Based on a True Story, film review, Cannes 2017: Roman Polanski's dark tale about a novelist fails to rise above cliché

Kaleem Aftab
Saturday 27 May 2017 12:57
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Emmanuelle Seigner and Eva Green can't really get past Polanski’s slapdash story and characterisation
Emmanuelle Seigner and Eva Green can't really get past Polanski’s slapdash story and characterisation

Roman Polanski’s Based on a True Story is a jauntily told tale about the writing process. It’s adapted by Personal Shopper director Olivier Assayas from a novel by Delphine De Vigan and has the theatrical quality of the late-career Polanski adaptations of Carnage and Venus in Fur. Sadly it’s not as good as either.

For all its zest and pulp elements, this is a minor work from the Chinatown director. It is told too obviously and lacks any of the ambiguity found in the first-person novel.

Polanski’s less interested in the creative process than the Misery and Single White Female thriller elements in this schlocky tale of an author (played by Emmanuelle Seigner, Polanski’s wife) being stalked by a fan (Eva Green).

The creation of a novel is a subject that Polanski has essayed before and better in both The Ghost Writer and The Ninth Gate, and he seems to have run out of things to say about the creative process. This movie simply trots out the clichés about needing to write from the heart and about things we have experienced.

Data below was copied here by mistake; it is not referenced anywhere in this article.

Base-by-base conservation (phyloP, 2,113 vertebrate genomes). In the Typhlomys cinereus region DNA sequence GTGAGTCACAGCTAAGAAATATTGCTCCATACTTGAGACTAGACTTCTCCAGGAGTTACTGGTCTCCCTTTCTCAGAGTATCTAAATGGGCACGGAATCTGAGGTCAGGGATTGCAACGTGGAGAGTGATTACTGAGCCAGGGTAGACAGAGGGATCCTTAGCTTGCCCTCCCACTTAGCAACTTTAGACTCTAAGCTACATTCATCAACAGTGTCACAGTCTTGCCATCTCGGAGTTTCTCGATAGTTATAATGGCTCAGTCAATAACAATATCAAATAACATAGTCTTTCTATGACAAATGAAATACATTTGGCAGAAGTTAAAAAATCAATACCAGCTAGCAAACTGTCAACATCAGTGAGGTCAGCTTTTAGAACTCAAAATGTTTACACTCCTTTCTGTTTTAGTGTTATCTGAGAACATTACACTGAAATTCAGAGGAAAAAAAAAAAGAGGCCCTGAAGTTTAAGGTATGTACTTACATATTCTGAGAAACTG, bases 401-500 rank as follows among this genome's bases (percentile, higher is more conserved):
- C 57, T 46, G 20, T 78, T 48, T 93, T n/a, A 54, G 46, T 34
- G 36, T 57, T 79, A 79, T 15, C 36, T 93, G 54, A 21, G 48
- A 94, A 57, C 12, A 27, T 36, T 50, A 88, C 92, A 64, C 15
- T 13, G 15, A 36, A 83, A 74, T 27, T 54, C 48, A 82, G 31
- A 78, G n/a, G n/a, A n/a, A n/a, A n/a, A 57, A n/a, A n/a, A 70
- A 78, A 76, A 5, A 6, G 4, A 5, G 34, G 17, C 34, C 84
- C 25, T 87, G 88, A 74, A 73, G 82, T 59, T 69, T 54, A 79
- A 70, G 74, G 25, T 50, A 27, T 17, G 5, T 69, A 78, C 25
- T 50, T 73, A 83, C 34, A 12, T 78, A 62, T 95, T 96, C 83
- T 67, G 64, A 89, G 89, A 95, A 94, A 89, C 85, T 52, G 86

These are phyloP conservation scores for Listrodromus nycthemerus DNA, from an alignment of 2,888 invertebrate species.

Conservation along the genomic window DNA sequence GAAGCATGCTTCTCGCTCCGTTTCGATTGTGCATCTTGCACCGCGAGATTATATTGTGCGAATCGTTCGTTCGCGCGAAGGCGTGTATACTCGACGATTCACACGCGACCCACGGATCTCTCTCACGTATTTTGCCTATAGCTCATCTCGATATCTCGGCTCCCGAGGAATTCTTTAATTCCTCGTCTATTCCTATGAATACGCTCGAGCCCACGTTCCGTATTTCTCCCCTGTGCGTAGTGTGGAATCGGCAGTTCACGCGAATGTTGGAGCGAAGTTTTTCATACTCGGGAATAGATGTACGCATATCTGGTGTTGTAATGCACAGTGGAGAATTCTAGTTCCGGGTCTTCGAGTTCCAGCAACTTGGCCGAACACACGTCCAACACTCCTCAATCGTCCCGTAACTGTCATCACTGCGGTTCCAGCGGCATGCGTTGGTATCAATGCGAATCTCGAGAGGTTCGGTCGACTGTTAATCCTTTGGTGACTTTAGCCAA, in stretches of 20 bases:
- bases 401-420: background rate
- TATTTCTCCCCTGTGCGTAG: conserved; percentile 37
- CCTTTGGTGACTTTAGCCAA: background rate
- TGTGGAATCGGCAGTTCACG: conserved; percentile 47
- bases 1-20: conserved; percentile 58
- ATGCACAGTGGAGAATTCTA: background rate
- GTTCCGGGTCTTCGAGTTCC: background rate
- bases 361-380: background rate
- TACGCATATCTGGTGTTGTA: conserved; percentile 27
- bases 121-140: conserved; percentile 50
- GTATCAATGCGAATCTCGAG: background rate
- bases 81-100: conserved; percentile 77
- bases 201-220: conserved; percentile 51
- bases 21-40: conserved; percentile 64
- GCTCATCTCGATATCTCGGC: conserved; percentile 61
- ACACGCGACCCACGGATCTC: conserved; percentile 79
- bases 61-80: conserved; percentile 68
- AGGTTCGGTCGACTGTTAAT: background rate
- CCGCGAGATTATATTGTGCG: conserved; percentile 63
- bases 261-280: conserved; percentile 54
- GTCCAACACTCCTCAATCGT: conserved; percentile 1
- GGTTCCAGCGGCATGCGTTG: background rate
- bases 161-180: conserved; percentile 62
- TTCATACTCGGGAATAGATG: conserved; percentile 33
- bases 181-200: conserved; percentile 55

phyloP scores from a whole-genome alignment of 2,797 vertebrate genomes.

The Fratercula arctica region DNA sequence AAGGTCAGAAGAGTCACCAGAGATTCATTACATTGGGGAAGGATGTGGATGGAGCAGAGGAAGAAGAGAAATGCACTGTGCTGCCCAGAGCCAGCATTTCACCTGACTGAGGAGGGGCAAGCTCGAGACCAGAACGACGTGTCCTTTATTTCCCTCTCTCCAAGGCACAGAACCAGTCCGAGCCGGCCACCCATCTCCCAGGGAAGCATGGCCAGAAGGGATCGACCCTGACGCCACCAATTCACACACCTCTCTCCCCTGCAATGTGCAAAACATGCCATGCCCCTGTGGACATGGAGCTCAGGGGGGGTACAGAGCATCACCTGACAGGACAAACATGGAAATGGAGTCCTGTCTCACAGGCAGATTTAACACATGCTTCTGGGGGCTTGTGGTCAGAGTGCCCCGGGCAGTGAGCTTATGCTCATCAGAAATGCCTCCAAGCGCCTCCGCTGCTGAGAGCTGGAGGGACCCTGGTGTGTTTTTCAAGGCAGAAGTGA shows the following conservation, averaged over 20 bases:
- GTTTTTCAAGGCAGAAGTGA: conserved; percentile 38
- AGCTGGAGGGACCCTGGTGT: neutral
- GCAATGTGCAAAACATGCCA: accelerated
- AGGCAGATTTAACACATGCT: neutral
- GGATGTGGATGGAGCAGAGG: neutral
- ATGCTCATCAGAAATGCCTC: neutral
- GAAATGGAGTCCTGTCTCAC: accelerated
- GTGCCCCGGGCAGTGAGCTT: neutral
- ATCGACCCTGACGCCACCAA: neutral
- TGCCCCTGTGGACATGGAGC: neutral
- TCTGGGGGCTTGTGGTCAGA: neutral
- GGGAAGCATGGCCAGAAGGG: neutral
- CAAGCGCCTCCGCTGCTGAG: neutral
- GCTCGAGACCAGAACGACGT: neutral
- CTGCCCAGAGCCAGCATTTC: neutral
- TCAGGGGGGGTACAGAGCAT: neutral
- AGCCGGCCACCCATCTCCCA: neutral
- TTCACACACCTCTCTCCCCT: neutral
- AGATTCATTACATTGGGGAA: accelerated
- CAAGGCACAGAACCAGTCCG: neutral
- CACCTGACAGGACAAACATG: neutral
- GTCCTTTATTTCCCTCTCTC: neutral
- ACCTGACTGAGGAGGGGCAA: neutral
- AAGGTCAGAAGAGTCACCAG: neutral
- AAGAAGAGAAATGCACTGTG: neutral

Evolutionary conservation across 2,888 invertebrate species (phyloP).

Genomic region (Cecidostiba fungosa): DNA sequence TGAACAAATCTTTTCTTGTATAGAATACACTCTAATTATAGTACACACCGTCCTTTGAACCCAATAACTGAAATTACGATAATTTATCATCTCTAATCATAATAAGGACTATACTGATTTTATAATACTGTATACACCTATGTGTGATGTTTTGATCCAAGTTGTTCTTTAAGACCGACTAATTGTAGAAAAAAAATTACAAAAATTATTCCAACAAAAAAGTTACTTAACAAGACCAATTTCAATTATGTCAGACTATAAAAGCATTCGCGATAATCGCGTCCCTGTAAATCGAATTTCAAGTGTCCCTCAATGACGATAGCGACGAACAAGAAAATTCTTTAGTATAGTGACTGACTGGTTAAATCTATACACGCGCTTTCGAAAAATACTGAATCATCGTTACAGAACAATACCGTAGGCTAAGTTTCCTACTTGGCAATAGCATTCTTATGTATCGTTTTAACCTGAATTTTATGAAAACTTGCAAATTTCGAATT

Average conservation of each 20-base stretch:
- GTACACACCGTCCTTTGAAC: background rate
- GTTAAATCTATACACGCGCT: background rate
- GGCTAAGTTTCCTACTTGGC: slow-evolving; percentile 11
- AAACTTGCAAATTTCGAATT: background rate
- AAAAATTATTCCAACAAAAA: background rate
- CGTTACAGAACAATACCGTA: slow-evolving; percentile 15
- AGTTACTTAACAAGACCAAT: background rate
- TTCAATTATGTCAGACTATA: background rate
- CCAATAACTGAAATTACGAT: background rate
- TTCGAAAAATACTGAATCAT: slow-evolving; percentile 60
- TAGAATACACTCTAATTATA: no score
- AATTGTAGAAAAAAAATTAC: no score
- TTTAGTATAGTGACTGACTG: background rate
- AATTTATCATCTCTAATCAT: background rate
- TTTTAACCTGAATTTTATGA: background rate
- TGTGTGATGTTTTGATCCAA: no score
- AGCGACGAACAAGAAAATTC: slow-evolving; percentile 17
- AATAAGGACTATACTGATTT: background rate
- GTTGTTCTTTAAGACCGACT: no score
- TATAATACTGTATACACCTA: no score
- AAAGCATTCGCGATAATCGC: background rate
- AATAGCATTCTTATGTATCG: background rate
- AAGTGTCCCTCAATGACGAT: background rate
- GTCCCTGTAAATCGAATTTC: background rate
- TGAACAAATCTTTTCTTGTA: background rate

This is the first Polanski movie to have two women as the central protagonists. Sadly, it’s told in such a slapdash manner that he fails to significantly explore the tension, jealousy and rivalry between them. This has all the elements of a great tale, but Polanski doesn't adequately separate the fantasy from the real.

That’s because Green’s character is too sign-posted. Her name is Elle, the French female pronoun, so it’s clear that she might just be a figment of Delphine’s imagination. And she is so clearly the dark side of the personality spectrum that she wears only dark clothing and smashes up a juicer with a rolling pin. And just in case you still don’t get it, she explains that she herself works as a ghost writer.

Seigner is not much better. She has done much of her best work in her career working for her husband in Bitter Moon and more recently Venus in Fur. Her character Delphine is loosely based on the real life author of the novel. When we meet her she’s at a book signing of yet another successful novel and is wondering what she will do next. She doesn’t want to write the fantastical fiction with which she has made her name.

But how can she write something more based on her own truth when her home life is a mess as her namedropping partner François (Vincent Perez) is continually being called to meet with authors such as Bret Easton Ellis and Ian McEwan?

The story is about her attempt to overcome her writer’s block. It’s a movie that supposedly takes place in her mind, but Polanski just isn’t interest in his own metier. Instead she becomes a secondary character to Green’s doppelganger. And the film accepts its own fate as dumb thriller.

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